[Review] Alan White: Ramshackled (1976)

White uses his newfound cachet to make the full-length record that Griffin (his original band) never did.

Kronomyth 1.0: White knight to Griffin four.

The decision that each member of Yes should release a solo album was a silly affair, resulting in some widely divergent music—both in terms of quality and composition. Alan White and Patrick Moraz, the newest members of Yes, not surprisingly released the least Yes-like albums, although both The Story of I and Ramshackled were (perhaps somewhat surprisingly) quite good. A lack of enthusiasm for Alan White’s album among Yes fans likely had more to do with the fact that it was not an overtly progressive album, instead showcasing elements of funk, rock and even reggae that invited comparison to The Tubes, 10cc and Lenny White at times, but rarely Yes.

Although credited to White, the record is really a group effort featuring many of White’s old bandmates, who had appeared together briefly in Griffin, the band White had been in when he was “discovered” by John Lennon. White is a top-rate rock drummer and it’s a pleasure to hear him play on these tracks, but if you’re looking for a window into Alan White the songwriter, it never appears. Instead, Pete Kirtley and Kenny Craddock write most of the material and do a fine job of providing some really good ideas that range from lovely instrumental interludes (“Marching Into A Bottle”) to faux reggae (“Silly Woman”).

Several songs on Ramshackled remind me of The Tubes’ first two albums: compressed white funk with a slightly progressive edge. That would describe “Oooh Baby” (which is better than it sounds), “Giddy” and “Darkness.” The singer even sounds like Bill Spooner, although I’m sure that’s coincidental, since no one in 1976 was trying to sound like Bill Spooner, not even Bill Spooner. (And, yes, I am obviously search-optimizing this page for “Bill Spooner.”)

The song most likely to catch the attention of Yes fans, the people who would presumably buy an album with Alan White’s name and face on the cover, is “Spring – Song of Innocence,” which features the voice of Jon Anderson and (we’re told) the guitar of Steve Howe. It appears to be a Pete Kirtley adaptation of a William Blake poem and, well, it’s pretty gay. Sorry. The preceding “Avakak” is actually the better prog number and the brighter showcase for White’s drumming abilities.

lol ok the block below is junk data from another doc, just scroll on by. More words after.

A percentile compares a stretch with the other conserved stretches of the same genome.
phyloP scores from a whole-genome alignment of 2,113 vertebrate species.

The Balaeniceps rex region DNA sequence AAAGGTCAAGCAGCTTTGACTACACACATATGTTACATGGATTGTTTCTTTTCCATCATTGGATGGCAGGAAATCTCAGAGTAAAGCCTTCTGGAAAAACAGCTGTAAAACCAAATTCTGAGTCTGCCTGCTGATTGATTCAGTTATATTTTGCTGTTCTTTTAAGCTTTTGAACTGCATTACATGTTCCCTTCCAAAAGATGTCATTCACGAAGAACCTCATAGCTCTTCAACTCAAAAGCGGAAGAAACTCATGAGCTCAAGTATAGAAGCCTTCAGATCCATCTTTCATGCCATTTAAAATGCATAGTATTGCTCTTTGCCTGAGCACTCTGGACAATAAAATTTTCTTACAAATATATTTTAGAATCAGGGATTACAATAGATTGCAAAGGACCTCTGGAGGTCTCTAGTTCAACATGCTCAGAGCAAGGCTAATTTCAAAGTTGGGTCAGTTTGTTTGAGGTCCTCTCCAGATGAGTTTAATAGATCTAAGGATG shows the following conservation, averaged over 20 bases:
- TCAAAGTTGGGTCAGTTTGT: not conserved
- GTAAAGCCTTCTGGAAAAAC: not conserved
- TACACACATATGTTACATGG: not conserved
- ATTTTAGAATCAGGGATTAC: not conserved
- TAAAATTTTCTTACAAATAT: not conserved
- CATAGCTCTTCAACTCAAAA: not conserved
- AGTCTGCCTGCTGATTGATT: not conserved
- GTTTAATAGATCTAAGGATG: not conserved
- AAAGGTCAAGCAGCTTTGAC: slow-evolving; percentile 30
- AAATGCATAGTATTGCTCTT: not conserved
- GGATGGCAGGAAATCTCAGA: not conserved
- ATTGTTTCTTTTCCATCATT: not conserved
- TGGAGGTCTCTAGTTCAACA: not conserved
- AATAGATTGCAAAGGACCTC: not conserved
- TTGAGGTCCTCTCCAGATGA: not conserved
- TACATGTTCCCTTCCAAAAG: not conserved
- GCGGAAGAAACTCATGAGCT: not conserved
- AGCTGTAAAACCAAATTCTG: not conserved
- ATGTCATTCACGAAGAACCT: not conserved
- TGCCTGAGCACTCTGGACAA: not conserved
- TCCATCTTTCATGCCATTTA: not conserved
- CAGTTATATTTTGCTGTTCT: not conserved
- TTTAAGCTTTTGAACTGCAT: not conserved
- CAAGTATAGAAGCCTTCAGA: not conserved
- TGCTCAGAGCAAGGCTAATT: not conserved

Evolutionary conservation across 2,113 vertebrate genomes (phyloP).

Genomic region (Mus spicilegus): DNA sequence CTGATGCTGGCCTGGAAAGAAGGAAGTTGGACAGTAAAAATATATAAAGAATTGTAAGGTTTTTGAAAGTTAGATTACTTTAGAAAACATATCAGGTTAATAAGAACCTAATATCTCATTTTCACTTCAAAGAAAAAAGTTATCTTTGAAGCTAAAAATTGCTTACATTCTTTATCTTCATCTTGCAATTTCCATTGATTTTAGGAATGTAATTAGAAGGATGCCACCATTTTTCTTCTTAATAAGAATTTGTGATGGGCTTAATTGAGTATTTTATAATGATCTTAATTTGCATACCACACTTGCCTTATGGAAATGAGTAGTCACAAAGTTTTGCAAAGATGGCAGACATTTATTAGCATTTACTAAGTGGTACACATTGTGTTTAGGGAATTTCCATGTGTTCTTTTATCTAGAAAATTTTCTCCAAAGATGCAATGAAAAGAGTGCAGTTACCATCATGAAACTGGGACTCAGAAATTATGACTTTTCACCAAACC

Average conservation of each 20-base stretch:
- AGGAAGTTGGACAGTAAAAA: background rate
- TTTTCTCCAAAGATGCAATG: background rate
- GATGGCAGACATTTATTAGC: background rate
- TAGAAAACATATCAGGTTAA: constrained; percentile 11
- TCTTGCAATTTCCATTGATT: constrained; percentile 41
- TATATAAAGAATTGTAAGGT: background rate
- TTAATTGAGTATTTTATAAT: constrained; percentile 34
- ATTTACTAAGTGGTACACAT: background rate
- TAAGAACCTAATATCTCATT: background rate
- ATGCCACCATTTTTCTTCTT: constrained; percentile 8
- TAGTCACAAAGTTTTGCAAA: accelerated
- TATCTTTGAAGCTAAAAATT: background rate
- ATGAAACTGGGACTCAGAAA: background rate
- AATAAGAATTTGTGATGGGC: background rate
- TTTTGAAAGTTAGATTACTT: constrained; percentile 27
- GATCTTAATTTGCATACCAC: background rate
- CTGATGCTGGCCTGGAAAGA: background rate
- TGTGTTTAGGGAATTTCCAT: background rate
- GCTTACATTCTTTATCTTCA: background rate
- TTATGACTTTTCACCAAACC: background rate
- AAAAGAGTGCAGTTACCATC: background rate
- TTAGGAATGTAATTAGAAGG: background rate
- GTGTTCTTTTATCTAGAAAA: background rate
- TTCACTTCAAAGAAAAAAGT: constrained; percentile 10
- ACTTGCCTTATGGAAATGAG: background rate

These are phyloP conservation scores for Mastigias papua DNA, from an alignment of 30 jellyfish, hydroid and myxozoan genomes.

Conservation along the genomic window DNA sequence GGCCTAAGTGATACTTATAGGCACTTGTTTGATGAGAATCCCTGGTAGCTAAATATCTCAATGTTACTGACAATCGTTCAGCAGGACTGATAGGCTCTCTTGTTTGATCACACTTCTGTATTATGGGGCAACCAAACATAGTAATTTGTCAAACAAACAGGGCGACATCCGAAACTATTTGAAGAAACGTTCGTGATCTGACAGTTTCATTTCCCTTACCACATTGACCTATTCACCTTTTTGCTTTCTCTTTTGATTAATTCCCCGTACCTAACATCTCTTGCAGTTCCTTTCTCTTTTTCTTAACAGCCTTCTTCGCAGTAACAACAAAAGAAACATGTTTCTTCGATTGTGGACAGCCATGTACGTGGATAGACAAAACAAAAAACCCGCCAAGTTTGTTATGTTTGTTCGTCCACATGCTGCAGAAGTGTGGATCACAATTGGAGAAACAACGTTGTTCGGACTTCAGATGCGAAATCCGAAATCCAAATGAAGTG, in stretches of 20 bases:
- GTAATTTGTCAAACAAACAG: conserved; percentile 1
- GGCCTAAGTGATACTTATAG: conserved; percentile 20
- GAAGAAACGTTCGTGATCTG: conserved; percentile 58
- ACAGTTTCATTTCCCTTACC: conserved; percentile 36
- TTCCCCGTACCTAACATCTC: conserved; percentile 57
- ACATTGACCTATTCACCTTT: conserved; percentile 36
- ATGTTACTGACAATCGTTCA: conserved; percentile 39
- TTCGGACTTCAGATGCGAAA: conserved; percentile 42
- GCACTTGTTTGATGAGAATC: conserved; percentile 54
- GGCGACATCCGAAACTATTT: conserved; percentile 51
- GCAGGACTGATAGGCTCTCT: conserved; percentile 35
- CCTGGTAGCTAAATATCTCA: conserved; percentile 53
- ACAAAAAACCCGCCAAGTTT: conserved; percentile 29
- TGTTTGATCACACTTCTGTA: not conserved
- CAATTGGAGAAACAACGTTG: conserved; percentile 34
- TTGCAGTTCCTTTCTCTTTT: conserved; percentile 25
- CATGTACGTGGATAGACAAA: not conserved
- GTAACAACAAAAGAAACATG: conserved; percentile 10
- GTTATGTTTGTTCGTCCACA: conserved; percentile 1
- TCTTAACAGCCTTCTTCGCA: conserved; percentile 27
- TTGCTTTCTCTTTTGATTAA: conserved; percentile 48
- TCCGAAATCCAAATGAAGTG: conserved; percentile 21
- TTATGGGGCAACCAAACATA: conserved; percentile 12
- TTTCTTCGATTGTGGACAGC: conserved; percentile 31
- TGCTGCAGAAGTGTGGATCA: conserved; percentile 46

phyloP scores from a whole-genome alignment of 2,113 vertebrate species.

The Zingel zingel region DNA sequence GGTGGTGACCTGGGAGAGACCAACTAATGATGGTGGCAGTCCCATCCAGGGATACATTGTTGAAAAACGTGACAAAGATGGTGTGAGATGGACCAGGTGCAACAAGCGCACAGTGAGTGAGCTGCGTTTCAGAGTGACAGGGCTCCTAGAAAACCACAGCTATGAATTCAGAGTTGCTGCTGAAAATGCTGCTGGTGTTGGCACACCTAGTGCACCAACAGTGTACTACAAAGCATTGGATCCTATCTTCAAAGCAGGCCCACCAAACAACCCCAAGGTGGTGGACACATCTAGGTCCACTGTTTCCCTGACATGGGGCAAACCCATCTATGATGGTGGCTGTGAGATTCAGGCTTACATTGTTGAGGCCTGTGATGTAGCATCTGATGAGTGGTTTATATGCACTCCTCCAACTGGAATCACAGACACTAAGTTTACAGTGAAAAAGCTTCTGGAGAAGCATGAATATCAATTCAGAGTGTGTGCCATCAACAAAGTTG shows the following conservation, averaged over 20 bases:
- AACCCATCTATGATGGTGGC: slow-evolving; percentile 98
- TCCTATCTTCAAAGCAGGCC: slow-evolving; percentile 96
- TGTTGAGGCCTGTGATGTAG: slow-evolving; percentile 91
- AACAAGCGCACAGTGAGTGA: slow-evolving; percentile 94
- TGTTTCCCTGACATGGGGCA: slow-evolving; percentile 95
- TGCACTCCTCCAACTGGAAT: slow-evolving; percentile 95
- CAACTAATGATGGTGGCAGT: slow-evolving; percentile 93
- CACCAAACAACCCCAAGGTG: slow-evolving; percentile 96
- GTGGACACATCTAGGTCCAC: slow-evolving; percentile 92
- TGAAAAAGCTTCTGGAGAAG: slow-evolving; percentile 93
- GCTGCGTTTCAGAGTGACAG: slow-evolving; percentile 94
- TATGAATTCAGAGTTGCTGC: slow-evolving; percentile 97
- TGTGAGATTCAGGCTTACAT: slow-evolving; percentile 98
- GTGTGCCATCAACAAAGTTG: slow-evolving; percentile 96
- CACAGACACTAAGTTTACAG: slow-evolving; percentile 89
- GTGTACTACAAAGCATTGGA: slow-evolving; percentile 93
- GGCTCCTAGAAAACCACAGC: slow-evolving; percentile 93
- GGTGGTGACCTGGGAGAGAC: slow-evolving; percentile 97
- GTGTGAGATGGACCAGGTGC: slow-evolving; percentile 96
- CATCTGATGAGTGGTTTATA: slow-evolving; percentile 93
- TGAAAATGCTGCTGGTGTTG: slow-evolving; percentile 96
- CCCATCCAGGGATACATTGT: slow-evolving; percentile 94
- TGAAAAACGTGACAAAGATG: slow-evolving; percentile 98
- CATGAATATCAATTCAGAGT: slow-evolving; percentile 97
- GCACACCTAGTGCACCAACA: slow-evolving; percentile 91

It’s a bit of a shame that more people haven’t heard this record. I would have been interested in another Griffin album, moreso than Peter Banks’ failed Empire, but not everyone gets a big break in the music business. Kudos to White for using his limelight to highlight his talented bandmates, and also for understanding that a vanity album of drum solos and fifties covers would have cheated listeners out of a good record.

Original LP Version

A1. Oooh Baby (Goin’ to Pieces) (Pete Kirtley) (5:30)
A2. One Way Rag (Ken Craddock/Colin Gibson) (4:01)
A3. Avakak (Colin Gibson/Ken Craddock/Pete Kirtley) (6:51)
A4. Spring – Song of Innocence (William Blake/Pete Kirtley) (5:00)
B1. Giddy (Ken Craddock/Colin Gibson) (3:09)
B2. Silly Woman (Pete Kirtley) (3:12)
B3. Marching into a Bottle (Ken Craddock) (1:58)
B4. Everybody (Colin Gibson/Ken Craddock/Pete Kirtley) (3:10)
B5. Darkness (Parts 1, 2 & 3) (Ken Craddock/Colin Gibson)

Original 8-track version
A1. Oooh Baby (Goin’ to Pieces)
A2. One Way Rag
B1. Avakak
B2. Silly Woman
C1. Spring – Song of Innocence
C2. Giddy
C3. Marching into a Bottle (Part 1)
D1. Marching into a Bottle (Part 2)
D2. Everybody
D3. Darkness (Parts I, II, III)

The Players

Alan White (drums, percussion, vocals), Kenny Craddock (keyboards, vocals), Colin Gibson (bass guitar, percussion), Peter Kirtley (guitar, vocals) with Jon Anderson (vocals on A4), Bud Beadle (solo sax, flute), David Bedford (orchestral arrangements, conductor), Madeline Bell (backing vocals), Vicki Brown (backing vocals), Steve Gregory (tenor sax, flute), Steve Howe (guitar on A4), Henry Lowther (trumpet), Alan Marshall (vocals), Andy Phillips (steel drum), Joanne Williams (backing vocals). Produced & engineered by Alan White and Bob Potter.

The Pictures

Sleeve concept & design by Ian Vincentini. Fine art by Henry S. Hodgson.

The Plastic

Released on elpee and 8-track in April 1976 in the UK (Atlantic, K 50217), the US (Atlantic, SD/TP 18167) and the Netherlands (Atlantic, ATL 50217) with lyrics insert.

  1. Re-issued on compact disc on December 31, 1994 in Japan (Atlantic, AMCY-23).
  2. Re-issued on compact disc on March 24, 1998 in Japan (Atlantic, AMCY-4050).
  3. Re-released on super-high material compact disc on October 21, 2015 in Japan (Atlantic).

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